by Mark Johnston
Sales Incentive Crackdown.
It seems that banks face challenges in searching for profits against a backdrop of compressed margins, enhanced competition and the eurozone crisis pushing up wholesale costs. Therefore many turned to the ethos of profits at any cost.
It therefore became common place for banks, building societies and insurance companies to offer their staff cash incentives in order for them to push selling certain products and policies.
These incentive schemes have paled a role in mis-selling scandals which include the mis-selling of payment protection insurance scandal and a major example of where profits were more important than what was right for the customer.
Thameside wealth director, Tom Kean, said “some examples of poor advice are unforgiveable. My fear is bank customers will be put off from seeking advice”.
After an initial review carried out by the Financial Services Authority (FSA), which found that incentive schemes encourage mis-selling, the regulator announce plans to toughen up on certain sales incentive schemes as they believe that most of them are unfair on consumers.
Adam Philips, chairman of the Financial Services Consumer Panel, says “it is very disturbing that customers are still getting poor advice”.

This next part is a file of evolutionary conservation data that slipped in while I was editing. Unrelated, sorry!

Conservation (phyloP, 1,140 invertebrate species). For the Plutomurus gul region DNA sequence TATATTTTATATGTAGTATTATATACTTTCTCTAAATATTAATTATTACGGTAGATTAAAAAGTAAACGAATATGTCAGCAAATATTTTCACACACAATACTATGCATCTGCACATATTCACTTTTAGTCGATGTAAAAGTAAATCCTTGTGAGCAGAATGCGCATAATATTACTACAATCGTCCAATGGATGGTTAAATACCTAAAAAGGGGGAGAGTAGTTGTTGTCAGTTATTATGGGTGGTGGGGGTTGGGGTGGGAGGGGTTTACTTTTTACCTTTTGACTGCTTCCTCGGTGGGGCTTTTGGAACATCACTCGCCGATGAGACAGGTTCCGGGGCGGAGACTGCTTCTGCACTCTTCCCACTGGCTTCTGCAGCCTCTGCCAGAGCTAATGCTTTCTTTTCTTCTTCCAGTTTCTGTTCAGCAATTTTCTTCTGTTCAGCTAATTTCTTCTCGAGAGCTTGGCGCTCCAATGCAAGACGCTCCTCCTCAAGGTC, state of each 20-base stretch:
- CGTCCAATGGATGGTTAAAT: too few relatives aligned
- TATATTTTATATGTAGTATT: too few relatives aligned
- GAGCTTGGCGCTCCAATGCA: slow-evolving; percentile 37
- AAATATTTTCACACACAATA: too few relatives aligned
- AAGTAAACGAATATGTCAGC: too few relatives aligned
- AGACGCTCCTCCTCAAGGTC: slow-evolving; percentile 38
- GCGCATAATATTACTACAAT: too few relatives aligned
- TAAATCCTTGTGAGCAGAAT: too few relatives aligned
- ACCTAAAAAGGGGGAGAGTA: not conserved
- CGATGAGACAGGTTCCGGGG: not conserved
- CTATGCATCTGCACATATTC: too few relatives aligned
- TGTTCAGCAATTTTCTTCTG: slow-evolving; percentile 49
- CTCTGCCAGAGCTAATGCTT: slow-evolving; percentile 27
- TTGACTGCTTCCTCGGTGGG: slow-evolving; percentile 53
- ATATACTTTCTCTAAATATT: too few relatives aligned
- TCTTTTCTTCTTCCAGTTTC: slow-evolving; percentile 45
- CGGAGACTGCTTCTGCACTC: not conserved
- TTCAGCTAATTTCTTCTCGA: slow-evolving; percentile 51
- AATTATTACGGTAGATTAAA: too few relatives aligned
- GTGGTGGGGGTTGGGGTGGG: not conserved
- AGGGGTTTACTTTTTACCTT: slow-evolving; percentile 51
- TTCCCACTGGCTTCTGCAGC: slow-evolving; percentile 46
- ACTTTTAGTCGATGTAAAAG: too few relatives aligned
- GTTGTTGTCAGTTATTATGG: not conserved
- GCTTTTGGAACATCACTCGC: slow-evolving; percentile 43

This said, basically the financial watchdog wants firms to move away from structures that reward staff of the number of products sold to ones that reward staff for doing what is essentially best for the customers.
Martin Wheatley, chief executive of the Financial Services Authority (FSA) wants to ensure that banks finally put customers interests ahead of profits.
Some industry experts have argued that it is not just financial incentives that lead to mis-selling, but it is also the current culture which is driven by sales targets.
MoneySavingExpert.com, a comparison website, founder Martin Lewis, suggests that “problems with in banks sales cultures go beyond incentives and stem from poorly trained staff ‘dressed up as advisers’ who do not have the moral compass to know they are mis-selling”.
The key point to all this is that firms need to construct business models where fair treatment of customers is central. The regulator wants to change the financial sector’s culture of viewing consumers as a sales target to somebody to serve.
Despite the failings that were found in sales incentives the Financial Services Authority (FSA) has said it does not want to ban incentives altogether, but wants to make it clear that selling products and policies should now never be sold at the customers expense and that risks should be managed properly.
This new way of working would mean that consumers could be confident that they are being sold a product for the right reasons.
An example of good sales practice would be to monitor the sales patterns of individual staff members who are selling the most products and also making a senior manager accountable for representing customers interest in the way incentive schemes are designed and reviewed.
Experts believe that the challenge will be in delivering such a significant culture change with in banks and the wider industry as financial incentives are in many cases central to how businesses operate.
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